Originally published 21/08/2017 as part of the Bulletproof Technical Blog
In this blog and the next I’m covering some of the history and basics of Deep Learning. Earlier this year I went to the International Conference on Machine Learning here in Sydney and it occurred to me that without knowing about the past it’s hard to appreciate developments in the present.
Deep Learning is part of Machine Learning which is itself a sub-field of the field of Artificial Intelligence. It’s generally accepted that there are three broad categories or types of Machine Learning – Supervised, Unsupervised and Reinforcement (these are fuzzy boundaries, other categories exist and definitions vary but we’ll stick with these for now).
In Unsupervised Learning we don’t make any assumptions about the data we have, the processes that generated it nor any underlying structure/constraints. We effectively throw data at fairly well known machine learning algorithms and ask the learning system to “find interesting patterns”. Canonical examples include supermarket basket analysis and generating customer segmentations via clustering.
A common use case for Reinforcement Learning is learning optimal control policies in robotics where the robot (or agent) has sensors (light, temperature, magnetism, orientation etc) with which it can detect the state of its environment and effectors it can use to take actions (movement actuators, drills, collectors etc). The agent learns via feedback from its environment in the form of delayed rewards (either directly from its environment or from a human teacher) in the process learning how to perform some task.
These are both active areas of Machine Learning research but as the focus of these articles is Deep Learning, which falls under the branch known as Supervised Learning, we will leave these aside for the present.
In this case the ML algorithm uses a dataset that contains the questions (a set of attributes in a dataset) as well as the answers (called the response or target variable). The learning process is therefore “supervised” and attempts to reproduce the supplied answers as accurately as possible without simply memorising them in the hope that we can generalise this information, learn something about the data itself and use the past to predict the future.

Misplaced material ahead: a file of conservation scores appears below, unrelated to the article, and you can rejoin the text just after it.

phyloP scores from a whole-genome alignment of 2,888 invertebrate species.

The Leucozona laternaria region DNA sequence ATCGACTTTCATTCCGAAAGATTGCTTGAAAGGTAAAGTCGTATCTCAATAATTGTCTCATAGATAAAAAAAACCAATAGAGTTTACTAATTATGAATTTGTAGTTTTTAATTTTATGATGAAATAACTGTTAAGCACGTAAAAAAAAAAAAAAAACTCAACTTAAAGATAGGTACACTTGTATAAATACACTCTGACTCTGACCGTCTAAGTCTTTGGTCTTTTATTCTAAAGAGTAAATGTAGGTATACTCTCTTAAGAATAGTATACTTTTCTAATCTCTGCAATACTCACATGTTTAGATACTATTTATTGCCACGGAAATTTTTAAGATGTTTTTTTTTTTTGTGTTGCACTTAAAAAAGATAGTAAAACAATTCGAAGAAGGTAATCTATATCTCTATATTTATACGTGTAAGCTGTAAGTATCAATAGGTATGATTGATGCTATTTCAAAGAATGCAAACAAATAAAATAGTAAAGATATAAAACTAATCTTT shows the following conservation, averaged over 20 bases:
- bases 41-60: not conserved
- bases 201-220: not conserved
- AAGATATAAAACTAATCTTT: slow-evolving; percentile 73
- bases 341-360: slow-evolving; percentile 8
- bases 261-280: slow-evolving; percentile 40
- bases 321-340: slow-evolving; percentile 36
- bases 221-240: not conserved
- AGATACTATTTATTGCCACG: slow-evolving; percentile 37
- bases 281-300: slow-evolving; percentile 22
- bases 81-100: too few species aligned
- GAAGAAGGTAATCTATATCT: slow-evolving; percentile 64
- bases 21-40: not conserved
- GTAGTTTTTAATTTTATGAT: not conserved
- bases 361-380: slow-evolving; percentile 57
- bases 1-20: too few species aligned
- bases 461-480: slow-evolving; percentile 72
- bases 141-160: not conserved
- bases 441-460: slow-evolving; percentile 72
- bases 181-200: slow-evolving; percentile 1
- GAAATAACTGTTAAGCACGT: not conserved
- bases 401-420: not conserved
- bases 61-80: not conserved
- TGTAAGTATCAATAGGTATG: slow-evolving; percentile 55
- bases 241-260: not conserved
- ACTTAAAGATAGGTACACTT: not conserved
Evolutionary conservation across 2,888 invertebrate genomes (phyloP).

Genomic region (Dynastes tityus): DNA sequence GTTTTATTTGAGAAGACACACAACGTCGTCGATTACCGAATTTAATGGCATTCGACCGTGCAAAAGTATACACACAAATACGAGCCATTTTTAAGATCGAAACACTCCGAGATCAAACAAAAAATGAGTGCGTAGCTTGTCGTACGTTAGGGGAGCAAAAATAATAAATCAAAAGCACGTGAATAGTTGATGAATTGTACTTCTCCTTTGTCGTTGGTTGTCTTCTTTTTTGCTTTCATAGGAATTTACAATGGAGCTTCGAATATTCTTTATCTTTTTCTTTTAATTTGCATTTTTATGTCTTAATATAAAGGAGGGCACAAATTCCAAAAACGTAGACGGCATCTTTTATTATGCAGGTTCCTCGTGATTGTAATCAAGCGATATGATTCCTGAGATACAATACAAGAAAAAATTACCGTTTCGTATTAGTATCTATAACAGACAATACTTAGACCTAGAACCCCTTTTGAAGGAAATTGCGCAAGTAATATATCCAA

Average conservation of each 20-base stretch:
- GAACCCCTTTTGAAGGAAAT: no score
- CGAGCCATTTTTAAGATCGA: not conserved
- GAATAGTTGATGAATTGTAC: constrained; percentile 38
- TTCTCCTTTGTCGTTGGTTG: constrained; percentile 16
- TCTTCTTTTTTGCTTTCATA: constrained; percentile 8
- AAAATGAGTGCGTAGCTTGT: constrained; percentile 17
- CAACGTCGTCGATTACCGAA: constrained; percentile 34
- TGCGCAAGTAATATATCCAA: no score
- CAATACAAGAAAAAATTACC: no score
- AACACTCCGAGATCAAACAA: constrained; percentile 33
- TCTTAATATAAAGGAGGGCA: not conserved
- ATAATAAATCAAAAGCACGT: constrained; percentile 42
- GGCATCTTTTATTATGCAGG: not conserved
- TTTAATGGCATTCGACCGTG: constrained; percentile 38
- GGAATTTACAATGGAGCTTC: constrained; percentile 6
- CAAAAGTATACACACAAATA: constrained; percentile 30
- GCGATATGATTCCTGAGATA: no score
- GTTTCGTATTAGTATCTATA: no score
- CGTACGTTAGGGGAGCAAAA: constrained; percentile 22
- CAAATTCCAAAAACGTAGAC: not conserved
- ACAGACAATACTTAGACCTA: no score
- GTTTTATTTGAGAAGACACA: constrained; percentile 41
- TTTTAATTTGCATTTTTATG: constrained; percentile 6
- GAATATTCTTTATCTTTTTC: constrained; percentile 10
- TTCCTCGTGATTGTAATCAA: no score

For example if we had a dataset containing past advertising budgets for various media (TV, Radio and Newspapers) as well as the resulting Sales figures we could train a model to use this information to predict expected Sales figures under various future advertising scenarios.
In the process, we would also learn things about the data itself – what effect these “predictors” have (if any) on the expected response variable (in this case Sales). Note that in this case, the target variable is numeric. In many datasets it is categorical (eg Small, Medium, Large) in which case we call this process Classification rather than Prediction.
Much of Machine Learning theory centres around data preparation, data sampling techniques, tuning algorithms as well as best practices for training processes to ensure best generalisation and statistical validity of results. In addition there are various other methods of classification and prediction where many models are used in a kind of committee structure that often outperform stand alone models.
Artificial Neural Networks
ANNs arose in the 1960s with early biologically inspired research into the structure of the human brain. The human brain has about 100 billion neurons each connected on average to about 10 000 other neurons (so a fairly dense network) via links called synapses.